Triglicerides and fatty acids

Phospholipids and cell membranes

Sterols: cholesterol and testosterone


Extra topics:

Fuel made from fat: Biodiesel

Eating fat without gaining weight:Olestra

Trans fats





Trans Fats

The term trans fat comes from the geometrical isomerism nomenclature.

A natural occurring (unsaturated) fatty acid, like oleic acid (shown below), has only 1 double bond. The structure is kinked because rotation is not possible at the double bond position (all the other carbon-carbon bonds are single and can be rotated). The hydrogens on the double bond are on the same side, what means that it is a CIS isomer:

Oleic acid (CIS isomer - naturally occurring)

The TRANS isomer is also possible (below). In this case the hydrogens at the double bond are on opposite sides (that is why the name TRANS).


Oleic acid (TRANS isomer - it can only be made artificially )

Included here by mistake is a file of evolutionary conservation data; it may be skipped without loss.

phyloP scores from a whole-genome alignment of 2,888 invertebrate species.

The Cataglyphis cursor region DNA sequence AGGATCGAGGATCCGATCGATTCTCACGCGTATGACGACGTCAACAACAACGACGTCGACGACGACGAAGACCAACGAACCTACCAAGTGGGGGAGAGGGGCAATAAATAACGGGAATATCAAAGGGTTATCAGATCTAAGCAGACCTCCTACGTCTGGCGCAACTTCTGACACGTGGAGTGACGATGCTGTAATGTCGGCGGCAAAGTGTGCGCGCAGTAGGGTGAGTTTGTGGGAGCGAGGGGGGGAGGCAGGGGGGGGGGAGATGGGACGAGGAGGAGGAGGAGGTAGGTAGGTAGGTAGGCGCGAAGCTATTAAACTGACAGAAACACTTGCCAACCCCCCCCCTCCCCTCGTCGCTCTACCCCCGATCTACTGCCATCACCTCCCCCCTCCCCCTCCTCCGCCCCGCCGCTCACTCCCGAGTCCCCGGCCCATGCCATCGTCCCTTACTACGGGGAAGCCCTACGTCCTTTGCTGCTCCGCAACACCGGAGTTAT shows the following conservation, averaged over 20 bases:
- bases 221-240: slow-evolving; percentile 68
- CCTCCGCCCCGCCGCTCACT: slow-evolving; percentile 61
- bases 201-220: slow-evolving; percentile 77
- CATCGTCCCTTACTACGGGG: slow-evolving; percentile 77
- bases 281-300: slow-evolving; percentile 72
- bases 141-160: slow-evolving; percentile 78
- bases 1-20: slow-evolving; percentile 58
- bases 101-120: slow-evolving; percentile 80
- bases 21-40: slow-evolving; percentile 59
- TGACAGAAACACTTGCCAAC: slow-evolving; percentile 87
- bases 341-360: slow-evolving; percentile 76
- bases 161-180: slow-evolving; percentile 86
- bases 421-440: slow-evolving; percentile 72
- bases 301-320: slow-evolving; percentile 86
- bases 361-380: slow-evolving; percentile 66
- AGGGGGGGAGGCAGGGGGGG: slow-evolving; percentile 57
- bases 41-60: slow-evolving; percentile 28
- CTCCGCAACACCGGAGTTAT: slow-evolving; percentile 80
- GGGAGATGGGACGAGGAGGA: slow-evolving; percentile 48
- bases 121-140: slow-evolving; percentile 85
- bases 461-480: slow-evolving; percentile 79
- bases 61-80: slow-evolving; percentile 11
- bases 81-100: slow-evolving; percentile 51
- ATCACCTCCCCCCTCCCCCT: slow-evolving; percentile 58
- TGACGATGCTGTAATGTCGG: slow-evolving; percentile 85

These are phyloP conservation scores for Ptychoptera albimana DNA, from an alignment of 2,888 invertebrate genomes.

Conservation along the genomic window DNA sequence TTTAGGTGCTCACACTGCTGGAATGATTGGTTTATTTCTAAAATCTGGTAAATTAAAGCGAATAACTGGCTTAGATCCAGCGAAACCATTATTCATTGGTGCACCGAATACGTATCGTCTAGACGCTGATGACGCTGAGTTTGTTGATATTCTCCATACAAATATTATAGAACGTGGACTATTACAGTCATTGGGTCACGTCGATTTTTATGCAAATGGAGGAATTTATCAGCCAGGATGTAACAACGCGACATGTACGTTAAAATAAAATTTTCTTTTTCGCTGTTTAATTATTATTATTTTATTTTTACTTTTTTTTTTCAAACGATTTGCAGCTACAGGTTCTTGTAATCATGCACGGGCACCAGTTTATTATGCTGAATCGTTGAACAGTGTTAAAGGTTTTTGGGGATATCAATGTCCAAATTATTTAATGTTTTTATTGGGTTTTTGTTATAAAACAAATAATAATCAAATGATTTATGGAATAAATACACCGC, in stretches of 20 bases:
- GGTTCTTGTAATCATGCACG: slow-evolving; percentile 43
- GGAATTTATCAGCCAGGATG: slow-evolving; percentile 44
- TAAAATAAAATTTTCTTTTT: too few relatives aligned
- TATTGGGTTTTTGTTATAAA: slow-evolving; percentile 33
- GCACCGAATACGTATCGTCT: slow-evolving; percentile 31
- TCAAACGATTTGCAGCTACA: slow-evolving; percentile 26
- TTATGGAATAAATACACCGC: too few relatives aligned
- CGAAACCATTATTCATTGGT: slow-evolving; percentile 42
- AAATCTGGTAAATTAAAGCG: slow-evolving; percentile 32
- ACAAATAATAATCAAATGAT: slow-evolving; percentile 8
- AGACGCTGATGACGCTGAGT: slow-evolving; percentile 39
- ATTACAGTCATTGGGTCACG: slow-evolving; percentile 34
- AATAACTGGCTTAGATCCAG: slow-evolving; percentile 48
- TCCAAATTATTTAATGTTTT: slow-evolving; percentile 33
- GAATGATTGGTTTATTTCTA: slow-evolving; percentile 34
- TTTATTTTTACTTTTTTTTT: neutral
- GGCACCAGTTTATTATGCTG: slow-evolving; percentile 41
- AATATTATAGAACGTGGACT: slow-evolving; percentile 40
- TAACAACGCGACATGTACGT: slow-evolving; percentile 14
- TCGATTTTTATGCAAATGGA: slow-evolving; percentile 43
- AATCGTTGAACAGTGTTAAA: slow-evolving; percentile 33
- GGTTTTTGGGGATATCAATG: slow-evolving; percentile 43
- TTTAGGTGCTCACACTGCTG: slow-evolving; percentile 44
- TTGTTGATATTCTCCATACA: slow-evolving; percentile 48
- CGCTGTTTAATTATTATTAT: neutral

All the naturally occurring unsaturated fatty acids have a kinked structure, as seen on the fatty acids page.

Cis unsaturated fatty acids are healthy. They are present in olive oil, omega 3 and others.

Trans Fatty acids, however, are very unhealthy. They cause a lowering of the good cholesterol as well as increasing of the bad cholesterol.

Trans fats are a by product of the hydrogenation of fats, which is an industrial process that transforms liquid fats into solid fats (like margarine).

Fortunately it is possible nowadays to avoid trans fats by paying attention to food labeling.

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